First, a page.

Fish are capable of much more than we give them credit for. They’re often characterized as having three-second memories, but in reality their brains are quite powerful despite their tiny size. Now, a new study published Monday in PLOS One, finds that the daffodil cichlid fish is capable of recognizing individual faces.
Researchers in Japan showed fish images of faces of familiar and unfamiliar fish of the same species. They found that the fish viewed the unfamiliar faces for a longer time and at a further distance than the familiar ones, suggesting they were scoping out the new faces from a safe spot. More importantly, though, it shows that the fish are capable of visually recognizing individuals, rather than just animals of the same species versus different species.
This isn’t exactly surprising to the scientists since this particular species of fish is social, so being able to recognize individuals is advantageous. We know other fish are capable of the same capability, according to National Geographic.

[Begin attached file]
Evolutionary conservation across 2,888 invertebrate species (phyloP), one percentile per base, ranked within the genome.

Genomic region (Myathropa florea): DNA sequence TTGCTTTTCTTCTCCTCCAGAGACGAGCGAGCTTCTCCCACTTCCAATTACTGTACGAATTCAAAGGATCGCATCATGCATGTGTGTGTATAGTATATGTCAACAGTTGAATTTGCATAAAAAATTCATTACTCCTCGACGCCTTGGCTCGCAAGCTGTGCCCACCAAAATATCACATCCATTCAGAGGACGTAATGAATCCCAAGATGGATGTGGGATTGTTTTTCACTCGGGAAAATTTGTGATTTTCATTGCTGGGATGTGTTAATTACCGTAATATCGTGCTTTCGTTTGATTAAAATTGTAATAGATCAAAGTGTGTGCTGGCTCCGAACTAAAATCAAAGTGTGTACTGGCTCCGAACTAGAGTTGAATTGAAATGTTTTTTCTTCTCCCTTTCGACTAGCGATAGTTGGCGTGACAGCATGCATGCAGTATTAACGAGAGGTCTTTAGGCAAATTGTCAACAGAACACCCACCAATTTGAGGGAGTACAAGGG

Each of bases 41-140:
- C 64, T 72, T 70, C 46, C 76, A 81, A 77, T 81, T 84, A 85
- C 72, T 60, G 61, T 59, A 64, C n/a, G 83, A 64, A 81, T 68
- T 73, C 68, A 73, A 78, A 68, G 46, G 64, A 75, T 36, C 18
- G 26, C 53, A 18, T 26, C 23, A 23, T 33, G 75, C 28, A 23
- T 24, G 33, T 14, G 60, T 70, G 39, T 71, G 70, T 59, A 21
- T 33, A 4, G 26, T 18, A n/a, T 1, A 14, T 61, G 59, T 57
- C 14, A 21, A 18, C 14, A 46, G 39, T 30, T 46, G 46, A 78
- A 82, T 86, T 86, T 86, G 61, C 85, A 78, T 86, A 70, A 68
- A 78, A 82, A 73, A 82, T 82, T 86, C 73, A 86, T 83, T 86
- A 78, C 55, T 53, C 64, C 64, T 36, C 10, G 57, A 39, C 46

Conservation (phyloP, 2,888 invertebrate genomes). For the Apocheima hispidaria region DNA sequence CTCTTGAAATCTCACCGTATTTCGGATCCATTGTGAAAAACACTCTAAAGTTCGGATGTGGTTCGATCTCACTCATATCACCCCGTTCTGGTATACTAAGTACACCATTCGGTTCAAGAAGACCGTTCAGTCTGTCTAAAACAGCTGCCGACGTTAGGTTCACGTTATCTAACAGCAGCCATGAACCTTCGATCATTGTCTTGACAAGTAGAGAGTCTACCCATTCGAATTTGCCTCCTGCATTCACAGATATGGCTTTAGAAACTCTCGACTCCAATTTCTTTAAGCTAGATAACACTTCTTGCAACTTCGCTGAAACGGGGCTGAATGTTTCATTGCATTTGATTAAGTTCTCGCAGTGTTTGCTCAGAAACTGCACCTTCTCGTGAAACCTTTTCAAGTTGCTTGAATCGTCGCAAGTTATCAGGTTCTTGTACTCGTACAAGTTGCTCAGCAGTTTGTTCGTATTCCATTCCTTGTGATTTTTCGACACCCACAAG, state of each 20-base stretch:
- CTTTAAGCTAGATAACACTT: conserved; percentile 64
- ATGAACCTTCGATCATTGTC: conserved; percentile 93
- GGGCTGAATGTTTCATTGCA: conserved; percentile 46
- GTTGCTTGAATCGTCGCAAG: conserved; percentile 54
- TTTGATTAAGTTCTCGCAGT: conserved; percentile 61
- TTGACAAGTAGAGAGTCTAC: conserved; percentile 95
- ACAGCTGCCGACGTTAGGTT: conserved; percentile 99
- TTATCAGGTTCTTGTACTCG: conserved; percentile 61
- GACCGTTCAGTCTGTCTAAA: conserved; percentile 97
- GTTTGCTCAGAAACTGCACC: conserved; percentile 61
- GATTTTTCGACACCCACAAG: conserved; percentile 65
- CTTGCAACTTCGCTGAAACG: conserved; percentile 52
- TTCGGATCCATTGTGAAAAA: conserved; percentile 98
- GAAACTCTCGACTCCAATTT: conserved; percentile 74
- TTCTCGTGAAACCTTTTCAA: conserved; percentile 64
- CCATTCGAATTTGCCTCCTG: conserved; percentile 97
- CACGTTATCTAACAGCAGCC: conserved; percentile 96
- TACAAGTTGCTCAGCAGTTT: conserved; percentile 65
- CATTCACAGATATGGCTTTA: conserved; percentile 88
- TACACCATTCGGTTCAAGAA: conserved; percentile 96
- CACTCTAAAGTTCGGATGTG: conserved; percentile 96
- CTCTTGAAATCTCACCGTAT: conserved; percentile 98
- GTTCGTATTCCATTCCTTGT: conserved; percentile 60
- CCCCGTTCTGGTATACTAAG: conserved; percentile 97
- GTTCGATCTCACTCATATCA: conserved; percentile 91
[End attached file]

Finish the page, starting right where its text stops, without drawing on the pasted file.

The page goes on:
But can fish recognize people and distinguish them from one another? In other words, can fish recognize their owners?
Lots of fish owners insist that their fish do recognize them. They say that their fish will come up and observe them from close to the glass of the tank, but will hide from other people.
Though there is a lot of research on the social habits and skills of fish, we couldn’t find any studies that found any evidence of fish’s ability to recognize their owners. However, the authors of the study said that their research suggested at the possibility that fish may be able to recognize their owners. Lead author, Masanori Kohda said in an email with the Daily Dot that he believed the fish in his lab could recognize him. However, he said that goldfish are not social fish, so it may not be that goldfish are capable of this same skill.
Photo via Benson Kua/Flickr